Ludloff described a long oblique osteotomy of the first metatarsal shaft in 1918. Originally the osteotomy was not fixed, but Myerson described a method of screw fixation (see technique panel. The long osteotomy plane and additional fixation makes the Ludloff very stable to both bending and cyclical loading, and there is an increase in interest in it in the current literature. Although the osteotomy is made through the metatarsal shaft, rotation is carried out round a proximal screw in Myerson's modification, so the procedure is grouped with proximal osteotomies in the Hyperbook.
A good deal of basic science investigation and three clinical studies make the Ludloff one of the better characterised procedures. It provides correction of the intermetatarsal angle comparable to proximal crescentic and wedge osteotomies with less shortening (Nyska et al 2002).Dropping the saw blade in a dorsomedial to plantarlateral direction 10 deg minimises metatarsal head elevation (Nyska 2003). It is stable enough to allow use of simple post-operative shoes without cast in good bone stock (Trnka et al 2000). Hofstaetter (2008) found that screw fixation of the Ludloff osteotomy was more stable to repeated stress than spacer plate fixation of an opening wedge osteotomy.
Saxena (1997) reported 14 patients with a mean of 4 years follow-up. Mean HVA improved from 30 to 13 deg and IMA from 16 to 9.4 deg. Mean first MT shortening was 1mm and there were no transfer lesions. Mean AOFAS forefoot score was 93.
Chiodo et al (2004) reported 70 Ludloff osteotomies followed for 18-42 months. Mean AOFAS forefoot score improved from 54 to 91/100. Mean HVA improved from 31 to 11 deg and IMA from 16 to 7 deg. The first metatarsal head was, on average, plantarflexed 1 deg. There were no second ray trasfer lesions and other complications were within expected values.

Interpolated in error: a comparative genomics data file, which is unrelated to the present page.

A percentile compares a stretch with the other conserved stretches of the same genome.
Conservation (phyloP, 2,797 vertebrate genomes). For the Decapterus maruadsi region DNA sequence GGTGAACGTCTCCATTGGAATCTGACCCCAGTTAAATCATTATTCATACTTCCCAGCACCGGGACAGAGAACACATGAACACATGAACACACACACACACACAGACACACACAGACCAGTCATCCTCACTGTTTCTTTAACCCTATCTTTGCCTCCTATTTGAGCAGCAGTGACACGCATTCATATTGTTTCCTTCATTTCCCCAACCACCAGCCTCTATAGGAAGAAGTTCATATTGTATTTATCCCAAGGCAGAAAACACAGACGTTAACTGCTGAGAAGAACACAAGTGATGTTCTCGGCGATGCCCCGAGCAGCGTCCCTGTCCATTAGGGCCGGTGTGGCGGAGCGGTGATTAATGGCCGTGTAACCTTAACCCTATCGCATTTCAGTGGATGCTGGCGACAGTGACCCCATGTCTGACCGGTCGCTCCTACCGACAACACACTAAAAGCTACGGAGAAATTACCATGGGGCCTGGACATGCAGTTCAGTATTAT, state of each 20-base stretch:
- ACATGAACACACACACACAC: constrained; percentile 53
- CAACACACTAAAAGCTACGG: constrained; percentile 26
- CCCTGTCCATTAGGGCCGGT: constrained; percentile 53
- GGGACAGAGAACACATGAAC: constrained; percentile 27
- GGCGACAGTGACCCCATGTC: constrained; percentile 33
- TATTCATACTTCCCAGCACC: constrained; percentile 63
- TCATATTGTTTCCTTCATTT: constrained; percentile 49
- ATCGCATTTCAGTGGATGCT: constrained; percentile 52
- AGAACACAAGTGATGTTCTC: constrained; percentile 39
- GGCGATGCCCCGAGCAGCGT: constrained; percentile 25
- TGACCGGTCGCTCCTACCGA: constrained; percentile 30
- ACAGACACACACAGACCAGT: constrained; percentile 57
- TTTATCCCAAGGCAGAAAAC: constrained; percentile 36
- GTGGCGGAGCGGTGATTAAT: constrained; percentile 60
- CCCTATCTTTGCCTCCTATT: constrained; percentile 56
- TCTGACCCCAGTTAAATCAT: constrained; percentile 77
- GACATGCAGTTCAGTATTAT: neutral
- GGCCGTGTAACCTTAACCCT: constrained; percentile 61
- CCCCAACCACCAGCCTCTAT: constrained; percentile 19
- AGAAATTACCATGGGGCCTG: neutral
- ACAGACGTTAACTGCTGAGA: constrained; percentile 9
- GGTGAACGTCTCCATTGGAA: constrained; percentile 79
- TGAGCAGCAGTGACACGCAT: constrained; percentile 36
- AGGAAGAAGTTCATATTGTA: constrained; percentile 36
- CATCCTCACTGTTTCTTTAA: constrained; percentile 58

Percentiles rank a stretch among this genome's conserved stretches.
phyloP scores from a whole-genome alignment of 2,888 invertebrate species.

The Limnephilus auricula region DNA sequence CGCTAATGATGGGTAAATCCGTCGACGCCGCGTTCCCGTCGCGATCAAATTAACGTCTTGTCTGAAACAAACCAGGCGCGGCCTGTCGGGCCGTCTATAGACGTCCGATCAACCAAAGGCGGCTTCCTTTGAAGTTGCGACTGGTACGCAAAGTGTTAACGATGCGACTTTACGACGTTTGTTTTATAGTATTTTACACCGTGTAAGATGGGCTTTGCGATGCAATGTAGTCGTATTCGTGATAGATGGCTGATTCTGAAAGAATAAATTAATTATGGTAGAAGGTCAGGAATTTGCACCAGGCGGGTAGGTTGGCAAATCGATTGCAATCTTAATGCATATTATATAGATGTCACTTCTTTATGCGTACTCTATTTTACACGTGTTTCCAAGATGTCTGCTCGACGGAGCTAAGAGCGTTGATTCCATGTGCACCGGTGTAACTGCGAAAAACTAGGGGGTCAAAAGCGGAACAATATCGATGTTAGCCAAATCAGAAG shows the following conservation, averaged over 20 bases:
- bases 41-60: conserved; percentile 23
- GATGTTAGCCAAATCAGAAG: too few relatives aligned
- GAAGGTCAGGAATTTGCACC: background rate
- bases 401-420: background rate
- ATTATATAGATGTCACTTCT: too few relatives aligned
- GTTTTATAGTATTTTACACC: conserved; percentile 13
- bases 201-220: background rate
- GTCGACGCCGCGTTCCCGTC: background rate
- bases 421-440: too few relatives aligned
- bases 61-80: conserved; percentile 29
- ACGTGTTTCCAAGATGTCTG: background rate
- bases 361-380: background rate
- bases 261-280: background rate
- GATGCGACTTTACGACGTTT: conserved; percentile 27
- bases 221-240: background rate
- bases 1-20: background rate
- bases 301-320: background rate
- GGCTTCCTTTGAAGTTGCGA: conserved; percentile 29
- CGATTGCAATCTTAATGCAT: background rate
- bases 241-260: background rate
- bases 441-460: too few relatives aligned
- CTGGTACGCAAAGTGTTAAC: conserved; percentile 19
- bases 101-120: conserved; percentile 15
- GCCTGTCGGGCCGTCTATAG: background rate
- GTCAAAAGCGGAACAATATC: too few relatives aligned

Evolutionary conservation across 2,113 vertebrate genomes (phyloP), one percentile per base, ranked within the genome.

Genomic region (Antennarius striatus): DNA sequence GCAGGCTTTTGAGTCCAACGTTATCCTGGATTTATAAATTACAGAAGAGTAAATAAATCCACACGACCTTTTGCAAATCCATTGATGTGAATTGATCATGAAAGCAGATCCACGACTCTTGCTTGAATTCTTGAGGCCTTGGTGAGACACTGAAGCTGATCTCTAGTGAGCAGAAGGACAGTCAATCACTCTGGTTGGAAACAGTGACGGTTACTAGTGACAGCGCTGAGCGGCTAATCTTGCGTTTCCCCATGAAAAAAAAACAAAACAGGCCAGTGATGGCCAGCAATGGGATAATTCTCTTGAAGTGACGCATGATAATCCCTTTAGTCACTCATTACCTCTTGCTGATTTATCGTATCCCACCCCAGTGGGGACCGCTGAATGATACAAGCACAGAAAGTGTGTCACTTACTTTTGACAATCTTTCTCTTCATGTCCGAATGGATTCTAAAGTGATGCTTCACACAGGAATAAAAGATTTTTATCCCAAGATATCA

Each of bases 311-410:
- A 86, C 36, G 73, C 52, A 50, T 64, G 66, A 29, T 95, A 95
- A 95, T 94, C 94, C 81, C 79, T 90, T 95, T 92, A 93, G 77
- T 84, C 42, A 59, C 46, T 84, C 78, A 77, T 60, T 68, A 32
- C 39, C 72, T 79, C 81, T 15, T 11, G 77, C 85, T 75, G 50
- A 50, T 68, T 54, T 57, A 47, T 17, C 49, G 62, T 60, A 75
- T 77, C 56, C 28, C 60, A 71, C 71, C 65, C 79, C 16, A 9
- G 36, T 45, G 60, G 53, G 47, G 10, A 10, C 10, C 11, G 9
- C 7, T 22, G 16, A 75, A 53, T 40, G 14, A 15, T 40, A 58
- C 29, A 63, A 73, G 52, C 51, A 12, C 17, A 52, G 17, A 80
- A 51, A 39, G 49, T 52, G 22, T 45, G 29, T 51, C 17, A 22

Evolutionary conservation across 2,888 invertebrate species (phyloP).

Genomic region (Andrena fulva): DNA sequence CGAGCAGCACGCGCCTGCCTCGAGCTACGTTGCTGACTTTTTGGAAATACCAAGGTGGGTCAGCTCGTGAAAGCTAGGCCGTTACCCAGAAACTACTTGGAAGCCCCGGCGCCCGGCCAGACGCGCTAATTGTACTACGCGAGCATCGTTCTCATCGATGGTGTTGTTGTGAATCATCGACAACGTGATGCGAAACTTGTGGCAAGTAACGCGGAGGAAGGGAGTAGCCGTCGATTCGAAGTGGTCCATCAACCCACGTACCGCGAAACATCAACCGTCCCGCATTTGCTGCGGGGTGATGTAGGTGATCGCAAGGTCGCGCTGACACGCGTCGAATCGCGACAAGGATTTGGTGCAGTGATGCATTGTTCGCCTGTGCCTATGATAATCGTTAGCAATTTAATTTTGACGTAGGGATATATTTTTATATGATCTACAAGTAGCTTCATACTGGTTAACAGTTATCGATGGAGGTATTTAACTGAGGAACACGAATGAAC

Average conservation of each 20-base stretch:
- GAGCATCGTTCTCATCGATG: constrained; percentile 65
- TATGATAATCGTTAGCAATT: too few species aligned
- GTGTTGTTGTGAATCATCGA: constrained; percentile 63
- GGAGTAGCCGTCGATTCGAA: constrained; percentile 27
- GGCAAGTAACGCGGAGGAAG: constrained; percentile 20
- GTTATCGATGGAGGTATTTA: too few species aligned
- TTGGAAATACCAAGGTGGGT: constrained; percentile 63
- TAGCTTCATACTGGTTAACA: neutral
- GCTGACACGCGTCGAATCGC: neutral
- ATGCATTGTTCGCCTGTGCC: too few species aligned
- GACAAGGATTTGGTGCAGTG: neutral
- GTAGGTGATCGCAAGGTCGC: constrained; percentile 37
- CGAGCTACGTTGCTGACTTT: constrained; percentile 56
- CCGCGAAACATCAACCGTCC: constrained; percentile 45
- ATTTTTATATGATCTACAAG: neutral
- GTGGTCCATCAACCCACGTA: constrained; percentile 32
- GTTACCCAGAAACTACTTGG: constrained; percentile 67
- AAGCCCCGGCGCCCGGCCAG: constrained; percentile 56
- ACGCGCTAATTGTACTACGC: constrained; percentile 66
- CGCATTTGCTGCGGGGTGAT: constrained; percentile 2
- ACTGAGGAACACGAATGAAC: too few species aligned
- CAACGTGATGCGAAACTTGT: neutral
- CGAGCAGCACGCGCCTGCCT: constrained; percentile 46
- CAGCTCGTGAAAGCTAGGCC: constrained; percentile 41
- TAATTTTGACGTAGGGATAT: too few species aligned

Trnka et al (2008) reported 111 procedures in 99 patients followed for 18-56 months. Patients were reviewed by an independent observer. Mean AOFAS forefoot score improved from 53 to 88/100 (results were better in patients under 60 years), mean HVA from 35 to 9 deg and IMA from 17 to 8 deg. Mean first metatarsal shortening was 2mm and there were no dorsiflexion malunions. Transfer lesions resolved after surgery in 15/21 patients and new calluses developed in 4 patients. First MTP joint range of movement decreased by 10 deg on average and 22% of patients still had some forefoot pain.
Choi (2009) reported a comparative series of 46 PCOs and 52 Ludloff osteotomies; the PCOs were done first and then policy changed to the Ludloff. After a mean of 49 months' follow-up of the PCOs and 22 months of the Ludloffs, there was no difference in correction of IMA or HVA, or in AOFAS hallux scores. The Ludloff osteotomy gave better correction in patients with IMA >20deg at the cost of more 1st MT shortening.
Robinson (2009) reported a sequential comparative study of the scarf and Ludloff osteotomies. The scarf group were done first so had longer follow-up. The scarf group had more pain and more problems with swelling and shoe wear pre-operatively. Intra-operative correction was equivalent in both groups but better maintained after a scarf. 68% of pre-operative transfer lesions resolved after a scarf compared with 58% after a Ludloff, and there were no new transfer lesions. There were no non-unions or mal-unions in the scarf group compared with three in the Ludloff group. However, there were no significant differences in a number of functional assessments between the two groups.
Probably the Ludloff osteotomy is about as good as other options for the more severe group of patients.